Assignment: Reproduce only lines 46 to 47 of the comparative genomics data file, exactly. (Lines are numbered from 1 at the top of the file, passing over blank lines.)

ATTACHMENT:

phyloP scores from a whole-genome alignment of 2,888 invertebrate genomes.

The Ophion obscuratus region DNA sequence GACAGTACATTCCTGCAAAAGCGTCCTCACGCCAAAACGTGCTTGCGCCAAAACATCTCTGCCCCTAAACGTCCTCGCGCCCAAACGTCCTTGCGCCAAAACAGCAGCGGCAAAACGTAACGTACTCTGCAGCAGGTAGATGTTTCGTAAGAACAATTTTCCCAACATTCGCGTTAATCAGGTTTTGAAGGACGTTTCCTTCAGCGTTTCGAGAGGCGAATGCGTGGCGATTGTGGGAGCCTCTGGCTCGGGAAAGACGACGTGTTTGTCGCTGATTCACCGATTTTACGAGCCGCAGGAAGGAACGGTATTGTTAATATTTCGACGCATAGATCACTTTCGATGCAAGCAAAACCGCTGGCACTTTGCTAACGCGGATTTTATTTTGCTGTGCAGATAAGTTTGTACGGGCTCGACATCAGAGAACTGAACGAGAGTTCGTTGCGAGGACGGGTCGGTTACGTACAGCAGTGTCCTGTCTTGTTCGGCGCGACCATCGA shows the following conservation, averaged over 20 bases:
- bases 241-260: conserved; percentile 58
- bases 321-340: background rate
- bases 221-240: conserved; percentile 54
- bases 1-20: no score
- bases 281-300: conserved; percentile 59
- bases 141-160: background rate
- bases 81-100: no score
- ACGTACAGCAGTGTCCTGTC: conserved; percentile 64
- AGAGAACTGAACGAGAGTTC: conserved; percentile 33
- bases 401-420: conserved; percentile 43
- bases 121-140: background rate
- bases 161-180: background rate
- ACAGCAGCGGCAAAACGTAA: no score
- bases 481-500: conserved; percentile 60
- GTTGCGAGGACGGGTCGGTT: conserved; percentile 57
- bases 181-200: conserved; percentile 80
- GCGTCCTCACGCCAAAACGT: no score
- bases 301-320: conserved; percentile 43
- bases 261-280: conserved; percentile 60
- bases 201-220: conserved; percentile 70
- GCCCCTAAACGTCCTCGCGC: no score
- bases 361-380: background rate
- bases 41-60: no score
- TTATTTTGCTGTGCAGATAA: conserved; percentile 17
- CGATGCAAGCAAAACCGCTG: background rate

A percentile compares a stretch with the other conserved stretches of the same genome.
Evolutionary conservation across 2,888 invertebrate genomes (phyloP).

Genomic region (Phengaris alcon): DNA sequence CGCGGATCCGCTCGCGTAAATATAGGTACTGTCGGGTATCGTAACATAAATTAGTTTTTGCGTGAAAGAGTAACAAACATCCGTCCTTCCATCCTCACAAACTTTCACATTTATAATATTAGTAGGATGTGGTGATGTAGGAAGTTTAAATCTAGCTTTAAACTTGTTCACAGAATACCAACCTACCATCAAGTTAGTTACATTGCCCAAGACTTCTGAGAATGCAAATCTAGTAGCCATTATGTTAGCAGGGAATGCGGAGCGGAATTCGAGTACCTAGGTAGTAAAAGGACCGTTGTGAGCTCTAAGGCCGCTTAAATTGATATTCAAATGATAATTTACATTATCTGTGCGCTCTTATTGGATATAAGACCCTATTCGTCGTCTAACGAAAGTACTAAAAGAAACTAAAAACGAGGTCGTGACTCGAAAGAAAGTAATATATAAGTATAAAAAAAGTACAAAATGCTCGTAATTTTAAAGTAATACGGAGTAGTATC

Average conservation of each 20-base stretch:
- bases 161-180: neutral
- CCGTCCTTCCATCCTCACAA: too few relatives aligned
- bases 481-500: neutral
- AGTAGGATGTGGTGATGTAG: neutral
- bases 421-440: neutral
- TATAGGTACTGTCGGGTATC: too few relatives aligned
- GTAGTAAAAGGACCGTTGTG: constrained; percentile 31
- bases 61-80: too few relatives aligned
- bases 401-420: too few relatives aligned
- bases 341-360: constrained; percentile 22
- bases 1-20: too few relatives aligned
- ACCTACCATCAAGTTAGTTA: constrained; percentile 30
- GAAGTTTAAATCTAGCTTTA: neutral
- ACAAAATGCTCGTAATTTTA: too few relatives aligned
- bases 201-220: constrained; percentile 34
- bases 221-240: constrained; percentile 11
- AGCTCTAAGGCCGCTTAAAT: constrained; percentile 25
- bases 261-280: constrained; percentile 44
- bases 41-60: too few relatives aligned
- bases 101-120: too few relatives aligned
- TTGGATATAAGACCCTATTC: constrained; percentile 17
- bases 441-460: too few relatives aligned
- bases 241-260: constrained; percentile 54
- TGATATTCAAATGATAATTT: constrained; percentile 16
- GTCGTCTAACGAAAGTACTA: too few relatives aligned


- bases 201-220: constrained; percentile 34
- bases 221-240: constrained; percentile 11